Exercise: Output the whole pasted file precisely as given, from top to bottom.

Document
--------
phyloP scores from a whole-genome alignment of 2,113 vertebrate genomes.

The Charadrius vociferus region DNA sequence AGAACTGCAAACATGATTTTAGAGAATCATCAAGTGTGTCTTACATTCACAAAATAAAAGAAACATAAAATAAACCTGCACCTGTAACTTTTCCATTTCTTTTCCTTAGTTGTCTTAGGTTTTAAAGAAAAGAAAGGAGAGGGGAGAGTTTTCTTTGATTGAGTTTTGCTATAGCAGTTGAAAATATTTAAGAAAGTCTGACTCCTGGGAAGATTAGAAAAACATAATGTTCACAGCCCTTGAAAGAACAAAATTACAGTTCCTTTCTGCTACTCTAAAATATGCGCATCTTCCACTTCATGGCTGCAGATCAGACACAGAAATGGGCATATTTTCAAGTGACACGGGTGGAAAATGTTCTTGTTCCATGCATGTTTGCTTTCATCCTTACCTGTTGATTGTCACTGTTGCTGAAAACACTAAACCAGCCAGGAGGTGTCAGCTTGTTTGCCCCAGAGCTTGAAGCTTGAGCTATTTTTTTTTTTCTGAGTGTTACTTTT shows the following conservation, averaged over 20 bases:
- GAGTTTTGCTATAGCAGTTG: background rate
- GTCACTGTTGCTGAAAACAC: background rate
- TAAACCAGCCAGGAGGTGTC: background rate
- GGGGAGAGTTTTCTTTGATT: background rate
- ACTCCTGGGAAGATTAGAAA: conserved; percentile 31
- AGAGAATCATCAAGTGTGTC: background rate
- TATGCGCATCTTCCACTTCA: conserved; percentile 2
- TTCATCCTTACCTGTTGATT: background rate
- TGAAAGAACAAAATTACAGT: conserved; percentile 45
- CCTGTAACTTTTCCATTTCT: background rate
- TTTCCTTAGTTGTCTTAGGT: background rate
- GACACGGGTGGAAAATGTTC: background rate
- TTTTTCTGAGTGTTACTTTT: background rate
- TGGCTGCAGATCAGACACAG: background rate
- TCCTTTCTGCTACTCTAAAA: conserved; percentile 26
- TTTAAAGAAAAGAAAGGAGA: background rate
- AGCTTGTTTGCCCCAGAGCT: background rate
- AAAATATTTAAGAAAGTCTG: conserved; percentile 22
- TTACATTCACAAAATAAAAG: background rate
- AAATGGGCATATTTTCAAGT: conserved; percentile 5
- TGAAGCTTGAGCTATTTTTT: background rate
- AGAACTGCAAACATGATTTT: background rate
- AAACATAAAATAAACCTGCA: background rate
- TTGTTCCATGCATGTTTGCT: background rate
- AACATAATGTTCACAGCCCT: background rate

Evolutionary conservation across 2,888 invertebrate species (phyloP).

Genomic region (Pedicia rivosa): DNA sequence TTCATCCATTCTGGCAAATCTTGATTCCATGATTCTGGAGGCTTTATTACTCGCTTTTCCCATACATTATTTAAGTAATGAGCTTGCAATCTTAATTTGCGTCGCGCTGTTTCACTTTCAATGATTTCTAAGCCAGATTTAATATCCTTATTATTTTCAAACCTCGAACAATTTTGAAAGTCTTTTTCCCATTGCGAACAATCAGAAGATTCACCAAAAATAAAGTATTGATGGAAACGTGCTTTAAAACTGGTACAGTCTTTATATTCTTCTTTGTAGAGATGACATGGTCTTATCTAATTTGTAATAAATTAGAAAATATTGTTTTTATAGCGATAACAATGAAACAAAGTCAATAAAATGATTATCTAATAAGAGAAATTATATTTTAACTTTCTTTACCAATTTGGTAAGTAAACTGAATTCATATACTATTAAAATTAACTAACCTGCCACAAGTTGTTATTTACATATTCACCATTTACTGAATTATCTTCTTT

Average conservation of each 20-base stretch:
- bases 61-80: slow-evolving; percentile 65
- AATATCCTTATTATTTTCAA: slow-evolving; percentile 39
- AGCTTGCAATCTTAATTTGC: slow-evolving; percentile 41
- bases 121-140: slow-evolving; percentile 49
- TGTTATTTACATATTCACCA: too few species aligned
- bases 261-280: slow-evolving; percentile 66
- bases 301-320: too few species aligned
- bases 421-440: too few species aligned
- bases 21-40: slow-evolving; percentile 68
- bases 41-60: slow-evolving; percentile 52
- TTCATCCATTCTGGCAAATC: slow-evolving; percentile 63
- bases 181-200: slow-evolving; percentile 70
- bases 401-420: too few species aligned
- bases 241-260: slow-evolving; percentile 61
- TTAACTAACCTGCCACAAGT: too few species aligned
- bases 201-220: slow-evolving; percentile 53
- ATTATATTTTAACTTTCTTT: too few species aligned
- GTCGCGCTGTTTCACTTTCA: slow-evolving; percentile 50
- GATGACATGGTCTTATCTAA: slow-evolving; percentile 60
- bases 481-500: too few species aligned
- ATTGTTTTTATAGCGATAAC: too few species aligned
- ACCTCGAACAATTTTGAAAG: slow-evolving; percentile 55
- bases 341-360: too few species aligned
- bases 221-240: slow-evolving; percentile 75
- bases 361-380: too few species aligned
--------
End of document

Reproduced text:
phyloP scores from a whole-genome alignment of 2,113 vertebrate genomes.

The Charadrius vociferus region DNA sequence AGAACTGCAAACATGATTTTAGAGAATCATCAAGTGTGTCTTACATTCACAAAATAAAAGAAACATAAAATAAACCTGCACCTGTAACTTTTCCATTTCTTTTCCTTAGTTGTCTTAGGTTTTAAAGAAAAGAAAGGAGAGGGGAGAGTTTTCTTTGATTGAGTTTTGCTATAGCAGTTGAAAATATTTAAGAAAGTCTGACTCCTGGGAAGATTAGAAAAACATAATGTTCACAGCCCTTGAAAGAACAAAATTACAGTTCCTTTCTGCTACTCTAAAATATGCGCATCTTCCACTTCATGGCTGCAGATCAGACACAGAAATGGGCATATTTTCAAGTGACACGGGTGGAAAATGTTCTTGTTCCATGCATGTTTGCTTTCATCCTTACCTGTTGATTGTCACTGTTGCTGAAAACACTAAACCAGCCAGGAGGTGTCAGCTTGTTTGCCCCAGAGCTTGAAGCTTGAGCTATTTTTTTTTTTCTGAGTGTTACTTTT shows the following conservation, averaged over 20 bases:
- GAGTTTTGCTATAGCAGTTG: background rate
- GTCACTGTTGCTGAAAACAC: background rate
- TAAACCAGCCAGGAGGTGTC: background rate
- GGGGAGAGTTTTCTTTGATT: background rate
- ACTCCTGGGAAGATTAGAAA: conserved; percentile 31
- AGAGAATCATCAAGTGTGTC: background rate
- TATGCGCATCTTCCACTTCA: conserved; percentile 2
- TTCATCCTTACCTGTTGATT: background rate
- TGAAAGAACAAAATTACAGT: conserved; percentile 45
- CCTGTAACTTTTCCATTTCT: background rate
- TTTCCTTAGTTGTCTTAGGT: background rate
- GACACGGGTGGAAAATGTTC: background rate
- TTTTTCTGAGTGTTACTTTT: background rate
- TGGCTGCAGATCAGACACAG: background rate
- TCCTTTCTGCTACTCTAAAA: conserved; percentile 26
- TTTAAAGAAAAGAAAGGAGA: background rate
- AGCTTGTTTGCCCCAGAGCT: background rate
- AAAATATTTAAGAAAGTCTG: conserved; percentile 22
- TTACATTCACAAAATAAAAG: background rate
- AAATGGGCATATTTTCAAGT: conserved; percentile 5
- TGAAGCTTGAGCTATTTTTT: background rate
- AGAACTGCAAACATGATTTT: background rate
- AAACATAAAATAAACCTGCA: background rate
- TTGTTCCATGCATGTTTGCT: background rate
- AACATAATGTTCACAGCCCT: background rate

Evolutionary conservation across 2,888 invertebrate species (phyloP).

Genomic region (Pedicia rivosa): DNA sequence TTCATCCATTCTGGCAAATCTTGATTCCATGATTCTGGAGGCTTTATTACTCGCTTTTCCCATACATTATTTAAGTAATGAGCTTGCAATCTTAATTTGCGTCGCGCTGTTTCACTTTCAATGATTTCTAAGCCAGATTTAATATCCTTATTATTTTCAAACCTCGAACAATTTTGAAAGTCTTTTTCCCATTGCGAACAATCAGAAGATTCACCAAAAATAAAGTATTGATGGAAACGTGCTTTAAAACTGGTACAGTCTTTATATTCTTCTTTGTAGAGATGACATGGTCTTATCTAATTTGTAATAAATTAGAAAATATTGTTTTTATAGCGATAACAATGAAACAAAGTCAATAAAATGATTATCTAATAAGAGAAATTATATTTTAACTTTCTTTACCAATTTGGTAAGTAAACTGAATTCATATACTATTAAAATTAACTAACCTGCCACAAGTTGTTATTTACATATTCACCATTTACTGAATTATCTTCTTT

Average conservation of each 20-base stretch:
- bases 61-80: slow-evolving; percentile 65
- AATATCCTTATTATTTTCAA: slow-evolving; percentile 39
- AGCTTGCAATCTTAATTTGC: slow-evolving; percentile 41
- bases 121-140: slow-evolving; percentile 49
- TGTTATTTACATATTCACCA: too few species aligned
- bases 261-280: slow-evolving; percentile 66
- bases 301-320: too few species aligned
- bases 421-440: too few species aligned
- bases 21-40: slow-evolving; percentile 68
- bases 41-60: slow-evolving; percentile 52
- TTCATCCATTCTGGCAAATC: slow-evolving; percentile 63
- bases 181-200: slow-evolving; percentile 70
- bases 401-420: too few species aligned
- bases 241-260: slow-evolving; percentile 61
- TTAACTAACCTGCCACAAGT: too few species aligned
- bases 201-220: slow-evolving; percentile 53
- ATTATATTTTAACTTTCTTT: too few species aligned
- GTCGCGCTGTTTCACTTTCA: slow-evolving; percentile 50
- GATGACATGGTCTTATCTAA: slow-evolving; percentile 60
- bases 481-500: too few species aligned
- ATTGTTTTTATAGCGATAAC: too few species aligned
- ACCTCGAACAATTTTGAAAG: slow-evolving; percentile 55
- bases 341-360: too few species aligned
- bases 221-240: slow-evolving; percentile 75
- bases 361-380: too few species aligned